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Bubbles and Barriers

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WotC’s announced plans for the 4th edition version of the Open Gaming License are dramatically more restrictive than the 3rd ed iteration. Most notably, they provide early access, and a head start window, to companies ponying up $5000 for the privilege.

More power to them! I applaud WotC’s efforts to lessen the potential bubble effect of another wave of third-party support products for D&D. Temporarily increasing the barrier to entry into the D&D support business will, I hope, avert a repeat of the tragedy of the commons we experienced the last time around. Or decrease its magnitude, at least.

The hobby gaming sector is extremely susceptible to fads, crazes, gluts and bubbles. The RPG category is still struggling to right itself after the fallout from the 3E bubble. Bubbles kill retail stores. Even as the Internet becomes a growing center of gaming activity, we still need a network of good physical stores. We’d be in a much better place if we hadn’t lost waves of stores during past bubbles. Yes, better-managed stores act as product gatekeepers and don’t get hurt so badly when booms go bust. But when a badly managed store dies, it loses its potential to eventually evolve into a well-run store. Its going out of business sale hurts even its savvy local competitors. Its death prevents bank managers from granting a loan to the next potential store owner. Meanwhile, its unpaid accounts ripple back up the chain, burning distributors, publishers, and freelancers.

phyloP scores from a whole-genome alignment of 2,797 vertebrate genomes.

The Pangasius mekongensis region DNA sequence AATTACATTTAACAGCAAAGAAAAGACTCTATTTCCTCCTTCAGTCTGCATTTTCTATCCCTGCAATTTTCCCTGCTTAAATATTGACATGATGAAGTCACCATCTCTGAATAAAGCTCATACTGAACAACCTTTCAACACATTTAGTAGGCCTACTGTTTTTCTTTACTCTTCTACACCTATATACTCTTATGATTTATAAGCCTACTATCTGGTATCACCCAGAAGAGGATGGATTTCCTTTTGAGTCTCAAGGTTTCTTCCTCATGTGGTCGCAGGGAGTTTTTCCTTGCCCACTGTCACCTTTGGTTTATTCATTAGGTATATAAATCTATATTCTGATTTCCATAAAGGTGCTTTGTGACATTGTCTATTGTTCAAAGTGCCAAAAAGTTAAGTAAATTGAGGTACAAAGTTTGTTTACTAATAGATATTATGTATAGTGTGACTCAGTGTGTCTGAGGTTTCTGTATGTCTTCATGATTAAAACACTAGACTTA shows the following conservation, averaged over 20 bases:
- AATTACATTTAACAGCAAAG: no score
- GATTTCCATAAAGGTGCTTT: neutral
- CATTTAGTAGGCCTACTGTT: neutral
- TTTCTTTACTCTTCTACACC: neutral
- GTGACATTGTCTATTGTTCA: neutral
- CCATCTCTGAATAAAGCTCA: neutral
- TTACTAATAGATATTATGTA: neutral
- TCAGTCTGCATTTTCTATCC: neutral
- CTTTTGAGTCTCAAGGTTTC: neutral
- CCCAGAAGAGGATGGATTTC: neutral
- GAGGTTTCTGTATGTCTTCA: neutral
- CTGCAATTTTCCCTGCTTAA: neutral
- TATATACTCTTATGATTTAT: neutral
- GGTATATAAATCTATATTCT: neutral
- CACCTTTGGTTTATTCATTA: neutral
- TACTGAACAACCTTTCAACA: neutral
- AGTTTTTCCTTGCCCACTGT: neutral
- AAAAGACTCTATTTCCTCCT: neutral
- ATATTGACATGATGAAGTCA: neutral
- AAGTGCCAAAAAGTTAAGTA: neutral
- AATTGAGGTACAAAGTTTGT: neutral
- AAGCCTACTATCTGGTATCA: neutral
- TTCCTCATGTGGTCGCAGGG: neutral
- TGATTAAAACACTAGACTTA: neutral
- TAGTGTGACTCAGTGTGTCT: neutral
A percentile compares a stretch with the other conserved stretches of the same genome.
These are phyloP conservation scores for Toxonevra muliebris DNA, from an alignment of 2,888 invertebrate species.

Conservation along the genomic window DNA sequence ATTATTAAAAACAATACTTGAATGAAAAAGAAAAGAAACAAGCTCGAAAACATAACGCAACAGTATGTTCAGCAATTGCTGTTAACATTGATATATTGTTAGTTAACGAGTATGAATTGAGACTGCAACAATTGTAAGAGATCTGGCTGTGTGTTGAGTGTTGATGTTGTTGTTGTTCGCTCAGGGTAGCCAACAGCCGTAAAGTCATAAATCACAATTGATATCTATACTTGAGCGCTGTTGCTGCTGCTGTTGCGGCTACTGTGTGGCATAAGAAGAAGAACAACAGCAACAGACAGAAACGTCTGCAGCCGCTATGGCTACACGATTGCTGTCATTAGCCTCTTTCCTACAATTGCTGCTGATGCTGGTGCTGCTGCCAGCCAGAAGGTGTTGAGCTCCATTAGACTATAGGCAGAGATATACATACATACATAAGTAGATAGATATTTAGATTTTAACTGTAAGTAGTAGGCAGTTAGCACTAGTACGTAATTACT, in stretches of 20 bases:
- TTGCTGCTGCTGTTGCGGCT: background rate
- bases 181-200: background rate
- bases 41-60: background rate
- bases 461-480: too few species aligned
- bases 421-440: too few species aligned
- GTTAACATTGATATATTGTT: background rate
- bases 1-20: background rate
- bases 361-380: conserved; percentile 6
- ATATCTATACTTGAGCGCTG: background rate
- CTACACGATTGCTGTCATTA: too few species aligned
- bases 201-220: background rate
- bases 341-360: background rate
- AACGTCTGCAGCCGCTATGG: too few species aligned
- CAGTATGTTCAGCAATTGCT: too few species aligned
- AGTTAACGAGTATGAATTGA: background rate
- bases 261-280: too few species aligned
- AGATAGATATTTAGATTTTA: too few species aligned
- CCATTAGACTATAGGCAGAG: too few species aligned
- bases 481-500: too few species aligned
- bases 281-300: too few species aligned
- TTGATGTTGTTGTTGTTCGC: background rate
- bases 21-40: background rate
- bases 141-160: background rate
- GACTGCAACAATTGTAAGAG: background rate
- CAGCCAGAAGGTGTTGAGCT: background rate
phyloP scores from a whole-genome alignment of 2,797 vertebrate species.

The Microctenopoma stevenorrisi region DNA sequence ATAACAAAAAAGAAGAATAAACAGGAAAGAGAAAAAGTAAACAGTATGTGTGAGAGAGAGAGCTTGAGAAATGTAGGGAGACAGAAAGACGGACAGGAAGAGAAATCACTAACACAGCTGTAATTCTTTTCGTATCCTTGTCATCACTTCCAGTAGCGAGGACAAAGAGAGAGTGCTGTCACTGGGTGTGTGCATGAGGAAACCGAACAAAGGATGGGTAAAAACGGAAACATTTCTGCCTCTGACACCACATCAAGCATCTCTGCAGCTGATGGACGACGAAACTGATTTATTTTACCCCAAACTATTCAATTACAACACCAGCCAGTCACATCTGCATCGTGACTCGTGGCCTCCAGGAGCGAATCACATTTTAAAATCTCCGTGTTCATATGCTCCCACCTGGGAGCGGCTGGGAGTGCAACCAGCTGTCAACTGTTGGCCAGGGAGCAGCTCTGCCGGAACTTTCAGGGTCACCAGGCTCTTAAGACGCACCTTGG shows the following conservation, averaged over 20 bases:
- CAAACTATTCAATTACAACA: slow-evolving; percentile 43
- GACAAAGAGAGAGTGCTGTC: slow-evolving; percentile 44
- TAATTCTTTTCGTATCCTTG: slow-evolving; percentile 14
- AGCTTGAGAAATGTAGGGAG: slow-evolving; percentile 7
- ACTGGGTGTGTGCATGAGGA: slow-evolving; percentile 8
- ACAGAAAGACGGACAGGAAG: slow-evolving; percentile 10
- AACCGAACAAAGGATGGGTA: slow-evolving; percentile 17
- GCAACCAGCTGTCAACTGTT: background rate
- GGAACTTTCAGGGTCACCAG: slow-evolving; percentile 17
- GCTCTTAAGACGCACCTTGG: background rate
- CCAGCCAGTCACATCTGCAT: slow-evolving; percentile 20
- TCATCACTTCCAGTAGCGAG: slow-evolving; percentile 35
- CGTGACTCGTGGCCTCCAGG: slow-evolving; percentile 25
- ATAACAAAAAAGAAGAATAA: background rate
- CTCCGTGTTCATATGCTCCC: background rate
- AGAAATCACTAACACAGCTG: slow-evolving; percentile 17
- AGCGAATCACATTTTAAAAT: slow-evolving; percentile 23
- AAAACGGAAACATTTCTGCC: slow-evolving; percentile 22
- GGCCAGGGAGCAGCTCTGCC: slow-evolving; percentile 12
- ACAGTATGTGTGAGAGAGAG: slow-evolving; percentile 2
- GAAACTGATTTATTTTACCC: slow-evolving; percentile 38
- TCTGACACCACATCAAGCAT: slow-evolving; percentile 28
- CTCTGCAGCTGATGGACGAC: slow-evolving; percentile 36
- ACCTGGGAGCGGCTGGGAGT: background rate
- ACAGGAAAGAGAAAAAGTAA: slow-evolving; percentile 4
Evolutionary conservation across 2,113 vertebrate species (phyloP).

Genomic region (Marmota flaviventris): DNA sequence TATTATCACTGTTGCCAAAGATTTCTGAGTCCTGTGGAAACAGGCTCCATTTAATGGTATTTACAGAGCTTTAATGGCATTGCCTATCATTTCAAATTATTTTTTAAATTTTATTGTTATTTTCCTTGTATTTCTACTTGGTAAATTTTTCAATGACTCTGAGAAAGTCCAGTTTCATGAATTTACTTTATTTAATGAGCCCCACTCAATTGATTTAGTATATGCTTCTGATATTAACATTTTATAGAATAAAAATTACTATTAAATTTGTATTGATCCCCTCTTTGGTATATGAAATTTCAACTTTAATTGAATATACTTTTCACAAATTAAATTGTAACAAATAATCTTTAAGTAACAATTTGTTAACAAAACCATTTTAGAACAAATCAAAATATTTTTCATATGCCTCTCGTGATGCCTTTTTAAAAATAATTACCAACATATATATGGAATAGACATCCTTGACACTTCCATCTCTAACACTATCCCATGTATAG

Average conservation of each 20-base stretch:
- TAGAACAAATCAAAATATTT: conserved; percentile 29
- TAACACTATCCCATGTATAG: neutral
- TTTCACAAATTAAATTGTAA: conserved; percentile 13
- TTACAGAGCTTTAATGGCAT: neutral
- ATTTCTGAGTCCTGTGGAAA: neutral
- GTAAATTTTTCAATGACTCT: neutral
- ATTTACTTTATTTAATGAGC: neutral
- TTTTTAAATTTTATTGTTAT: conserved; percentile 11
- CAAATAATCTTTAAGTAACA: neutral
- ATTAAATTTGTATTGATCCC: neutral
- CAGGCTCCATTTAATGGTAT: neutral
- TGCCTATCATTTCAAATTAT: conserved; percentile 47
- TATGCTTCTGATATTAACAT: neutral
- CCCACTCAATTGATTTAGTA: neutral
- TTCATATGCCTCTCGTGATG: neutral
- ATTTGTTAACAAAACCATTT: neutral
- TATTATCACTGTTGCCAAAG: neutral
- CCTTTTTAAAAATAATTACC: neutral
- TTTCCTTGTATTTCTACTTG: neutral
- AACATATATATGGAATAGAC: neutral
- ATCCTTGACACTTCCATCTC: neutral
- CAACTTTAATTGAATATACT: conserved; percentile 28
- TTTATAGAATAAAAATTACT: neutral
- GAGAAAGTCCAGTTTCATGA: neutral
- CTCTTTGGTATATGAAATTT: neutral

Discussions of the OGL often get sidetracked by nomenclature. No, the new license will not really be open in the sense that open licensed software projects are, but then the original iteration wasn’t either. It never became the community design collaboration that some envisioned; you didn’t see outside groups developing significant rules structures which were then folded into the main game. It is a licensing scheme in which third parties promote D&D and cement its market share in exchange for access to that market share. It’s in the interest of the entire hobby to see the terms of the scheme drafted in a way that maximizes its positive effects and dampens its negative impact.

The $5000 access fee is a blunt and imperfect instrument. It keeps the basement operations in the starting blocks, but doesn’t stop a couple of well-funded entities from pumping out deluges of quickie products. It may dissuade some established companies from entering the fray, depriving players of some hypothetical high-quality products. Overall, though, it should go at least some distance toward better matching the quantity of products produced to the market’s ability to absorb them. More finely tuned approaches to the problem, like quality inspection by WotC designers or outside committees, are either financially or organizationally unfeasible. A coarse solution is better than none at all.



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